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Food for thought…will South African citizens accept this?

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    Nat Quinn

    Food for thought…will South African citizens accept this?

    Zimbabwe did not become a failed state overnight. The collapse of the country happened over a period of decades, starting as early as the 1980s. Scholars like Llyod Sachikonye go further to argue that the collapse began during the liberation war (the Second Chimurenga) with the institutionalisation of violence within national liberation movements. In his book, WHEN THE STATE TURNS ON ITS CITIZENS, he argues that the structural violence that characterises Zimbabwe today, and which is responsible for the catastrophic challenges that the country is confronted with, was institutionalised as far back as the 1970s. He argues that this violence, and the impunity with which it was meted out, facilitated the Zimbabwe of a ZANU PF that reigns with a margin of terror.
    One day, when the collapse of South Africa becomes absolute, and we can no longer conceal that we are in fact a sophisticated failed state, we are going to reflect, like Sachikonye did, not on where we fell but on where we stumbled. And one of the emerging themes of our collective reflection is going to be that the country began its descent when we stopped fighting for our most basic human rights when the ANC led government was trampling on them. It starts with things like actually accepting loadshedding as a fact of our lives and organising our existence around it. We have become very dangerously accepting of misgovernance in our country. We have become people who have a plan B for everything – exactly like Zimbabweans. In Zimbabwe people don’t fight anymore. Back in the early 1990s, the capital, Harare, was rendered ungovernable by the bread riots. In the face of violent retaliation by a state that enjoys a monopoly of violence, the people were protesting against the rising cost of food. Today, the same Zimbabweans won’t even protest for one of the most basic of all human rights – water. They will simply dig boreholes for themselves. They experience crippling olling blackouts and they will simply install solar panels in their homes. The poor will simply use firewood. They have no hospital equipment, they will simply buy drips at a pharmacy and take them to hospital with them. Zimbabweans are serial plan B people.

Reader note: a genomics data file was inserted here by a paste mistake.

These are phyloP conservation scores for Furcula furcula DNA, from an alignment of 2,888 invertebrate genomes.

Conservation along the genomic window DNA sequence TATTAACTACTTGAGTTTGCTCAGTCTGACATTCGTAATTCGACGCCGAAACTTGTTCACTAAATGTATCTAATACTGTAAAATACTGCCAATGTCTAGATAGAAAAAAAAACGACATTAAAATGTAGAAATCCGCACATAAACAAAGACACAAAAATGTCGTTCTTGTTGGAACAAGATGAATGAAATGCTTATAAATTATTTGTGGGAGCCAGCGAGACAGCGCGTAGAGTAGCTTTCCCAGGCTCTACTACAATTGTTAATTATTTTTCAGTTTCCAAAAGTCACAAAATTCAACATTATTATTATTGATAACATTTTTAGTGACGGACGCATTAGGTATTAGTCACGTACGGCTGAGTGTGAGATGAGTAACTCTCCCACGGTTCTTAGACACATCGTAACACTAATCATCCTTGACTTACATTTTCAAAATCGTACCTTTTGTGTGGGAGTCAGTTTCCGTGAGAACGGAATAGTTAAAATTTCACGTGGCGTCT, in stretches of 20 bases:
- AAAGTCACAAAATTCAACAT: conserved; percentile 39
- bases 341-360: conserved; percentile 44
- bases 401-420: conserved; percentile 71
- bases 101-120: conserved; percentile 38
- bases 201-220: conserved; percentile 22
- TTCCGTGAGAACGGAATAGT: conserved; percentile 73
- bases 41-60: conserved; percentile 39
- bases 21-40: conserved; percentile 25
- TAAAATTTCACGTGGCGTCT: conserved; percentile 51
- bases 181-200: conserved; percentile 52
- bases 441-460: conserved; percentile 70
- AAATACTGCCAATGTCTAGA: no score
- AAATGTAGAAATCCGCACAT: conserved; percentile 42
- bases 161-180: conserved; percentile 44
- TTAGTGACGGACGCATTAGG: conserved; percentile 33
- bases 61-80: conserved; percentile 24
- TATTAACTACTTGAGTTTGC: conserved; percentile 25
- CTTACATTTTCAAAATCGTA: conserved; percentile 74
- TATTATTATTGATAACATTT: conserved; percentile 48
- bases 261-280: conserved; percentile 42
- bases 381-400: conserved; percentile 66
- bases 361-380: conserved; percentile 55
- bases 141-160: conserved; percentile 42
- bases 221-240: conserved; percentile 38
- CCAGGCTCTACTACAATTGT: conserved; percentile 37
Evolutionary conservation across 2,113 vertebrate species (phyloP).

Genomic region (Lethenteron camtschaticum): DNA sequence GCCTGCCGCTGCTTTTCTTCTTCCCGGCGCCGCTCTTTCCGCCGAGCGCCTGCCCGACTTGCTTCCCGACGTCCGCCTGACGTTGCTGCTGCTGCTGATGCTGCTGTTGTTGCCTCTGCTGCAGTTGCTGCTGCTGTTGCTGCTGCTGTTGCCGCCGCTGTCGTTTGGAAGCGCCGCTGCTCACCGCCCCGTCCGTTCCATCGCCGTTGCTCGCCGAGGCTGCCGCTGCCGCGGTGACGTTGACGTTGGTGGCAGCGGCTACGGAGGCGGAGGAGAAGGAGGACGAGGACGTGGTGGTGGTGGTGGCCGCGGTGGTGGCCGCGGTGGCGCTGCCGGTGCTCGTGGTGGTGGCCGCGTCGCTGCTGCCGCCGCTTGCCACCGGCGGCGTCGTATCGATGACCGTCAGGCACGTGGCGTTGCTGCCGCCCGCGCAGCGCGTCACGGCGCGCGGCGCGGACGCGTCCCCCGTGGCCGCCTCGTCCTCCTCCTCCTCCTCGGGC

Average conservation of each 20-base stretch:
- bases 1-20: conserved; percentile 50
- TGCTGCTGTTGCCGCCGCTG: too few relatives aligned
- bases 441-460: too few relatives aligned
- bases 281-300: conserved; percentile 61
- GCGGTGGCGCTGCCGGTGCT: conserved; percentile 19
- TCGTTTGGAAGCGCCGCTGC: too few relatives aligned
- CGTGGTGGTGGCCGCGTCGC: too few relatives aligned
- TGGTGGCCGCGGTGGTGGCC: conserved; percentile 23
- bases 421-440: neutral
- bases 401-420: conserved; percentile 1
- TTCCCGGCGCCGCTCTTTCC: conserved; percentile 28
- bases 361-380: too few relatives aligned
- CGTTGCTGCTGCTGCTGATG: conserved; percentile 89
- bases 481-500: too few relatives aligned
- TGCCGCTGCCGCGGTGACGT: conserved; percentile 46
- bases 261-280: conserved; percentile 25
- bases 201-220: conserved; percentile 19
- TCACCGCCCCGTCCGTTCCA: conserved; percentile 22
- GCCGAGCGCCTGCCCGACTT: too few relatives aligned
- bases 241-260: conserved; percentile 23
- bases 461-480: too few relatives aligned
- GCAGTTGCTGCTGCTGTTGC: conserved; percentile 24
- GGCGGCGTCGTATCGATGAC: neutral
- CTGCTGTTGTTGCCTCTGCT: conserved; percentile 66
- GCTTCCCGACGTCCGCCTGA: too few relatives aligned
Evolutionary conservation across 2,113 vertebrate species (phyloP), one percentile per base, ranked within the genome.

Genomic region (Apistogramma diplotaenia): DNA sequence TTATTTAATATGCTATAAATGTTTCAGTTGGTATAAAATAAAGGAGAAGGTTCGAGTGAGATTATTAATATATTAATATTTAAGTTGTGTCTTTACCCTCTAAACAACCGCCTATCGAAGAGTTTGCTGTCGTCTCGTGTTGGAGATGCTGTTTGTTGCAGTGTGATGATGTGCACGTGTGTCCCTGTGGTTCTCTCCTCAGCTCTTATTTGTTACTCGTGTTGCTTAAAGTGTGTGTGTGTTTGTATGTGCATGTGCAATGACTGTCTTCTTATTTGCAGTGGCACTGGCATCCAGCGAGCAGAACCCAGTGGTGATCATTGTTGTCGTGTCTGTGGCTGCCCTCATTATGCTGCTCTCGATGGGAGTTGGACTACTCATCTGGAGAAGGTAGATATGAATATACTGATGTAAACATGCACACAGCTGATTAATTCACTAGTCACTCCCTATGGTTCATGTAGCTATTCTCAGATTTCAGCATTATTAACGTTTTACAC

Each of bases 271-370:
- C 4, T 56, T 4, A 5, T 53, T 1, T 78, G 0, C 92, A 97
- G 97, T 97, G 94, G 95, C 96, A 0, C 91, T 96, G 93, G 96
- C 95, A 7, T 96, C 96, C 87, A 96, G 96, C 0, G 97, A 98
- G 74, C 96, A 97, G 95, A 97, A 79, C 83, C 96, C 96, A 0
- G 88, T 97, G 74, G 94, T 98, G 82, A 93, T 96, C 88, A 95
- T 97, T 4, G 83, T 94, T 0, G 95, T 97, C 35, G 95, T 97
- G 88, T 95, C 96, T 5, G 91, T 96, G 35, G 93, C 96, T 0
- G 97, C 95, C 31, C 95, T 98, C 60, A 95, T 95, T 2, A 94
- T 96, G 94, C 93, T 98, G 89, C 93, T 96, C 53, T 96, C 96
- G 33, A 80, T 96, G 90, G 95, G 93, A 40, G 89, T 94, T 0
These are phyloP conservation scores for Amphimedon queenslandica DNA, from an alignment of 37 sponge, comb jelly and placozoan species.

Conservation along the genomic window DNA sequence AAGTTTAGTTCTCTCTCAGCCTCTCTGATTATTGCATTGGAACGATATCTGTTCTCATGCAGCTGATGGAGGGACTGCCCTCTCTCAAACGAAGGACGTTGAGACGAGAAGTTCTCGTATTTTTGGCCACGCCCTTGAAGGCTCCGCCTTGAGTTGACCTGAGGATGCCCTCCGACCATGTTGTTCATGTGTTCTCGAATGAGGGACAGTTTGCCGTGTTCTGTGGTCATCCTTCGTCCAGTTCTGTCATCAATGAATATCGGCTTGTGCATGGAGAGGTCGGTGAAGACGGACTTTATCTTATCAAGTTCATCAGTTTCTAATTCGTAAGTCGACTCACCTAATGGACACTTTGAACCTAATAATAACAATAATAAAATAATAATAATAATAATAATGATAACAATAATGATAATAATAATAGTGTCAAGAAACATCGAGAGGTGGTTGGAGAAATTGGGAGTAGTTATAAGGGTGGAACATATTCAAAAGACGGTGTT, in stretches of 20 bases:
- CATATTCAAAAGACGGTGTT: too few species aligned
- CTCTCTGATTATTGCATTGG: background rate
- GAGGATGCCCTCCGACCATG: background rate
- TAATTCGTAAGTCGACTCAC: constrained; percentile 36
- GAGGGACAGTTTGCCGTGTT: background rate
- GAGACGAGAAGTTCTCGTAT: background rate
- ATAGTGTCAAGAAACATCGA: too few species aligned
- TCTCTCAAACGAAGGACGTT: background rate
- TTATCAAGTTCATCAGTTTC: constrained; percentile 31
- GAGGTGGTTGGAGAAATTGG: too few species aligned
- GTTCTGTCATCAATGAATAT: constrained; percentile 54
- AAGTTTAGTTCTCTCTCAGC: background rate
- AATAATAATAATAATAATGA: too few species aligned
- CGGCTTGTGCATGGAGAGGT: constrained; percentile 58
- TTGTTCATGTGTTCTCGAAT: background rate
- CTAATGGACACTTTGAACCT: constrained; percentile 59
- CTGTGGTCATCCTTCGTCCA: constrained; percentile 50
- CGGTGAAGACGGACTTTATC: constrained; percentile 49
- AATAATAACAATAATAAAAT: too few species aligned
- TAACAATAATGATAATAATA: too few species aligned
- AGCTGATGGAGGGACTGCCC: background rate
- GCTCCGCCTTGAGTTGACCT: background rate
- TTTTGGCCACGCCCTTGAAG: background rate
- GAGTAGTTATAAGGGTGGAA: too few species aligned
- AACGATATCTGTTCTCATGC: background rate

It’s easy to look at Zimbabweans and think they were always this idle, this accepting of the failures of their government. They were not. But at some point they stopped fighting and started accepting state failure as their portion. They also started voting with their feet, as Sachikonye puts it. And everyday, we South Africans are also accepting state failure. We accept that we can go for 8 hours with no electricity. We accept that we can go to a hospital and there will be no medication, so we buy our own. We accept that our roads can be in the perilous state that they are in, so we develop ways of driving into potholes slowly, or on pavements. Or we just buy new tyres when the potholes burst our car tyres. These things we accept look small, and it’s easier to just have a plan B because we’ve given up on government doing things right. But this is how failure becomes normal. This is how we begin our descent.

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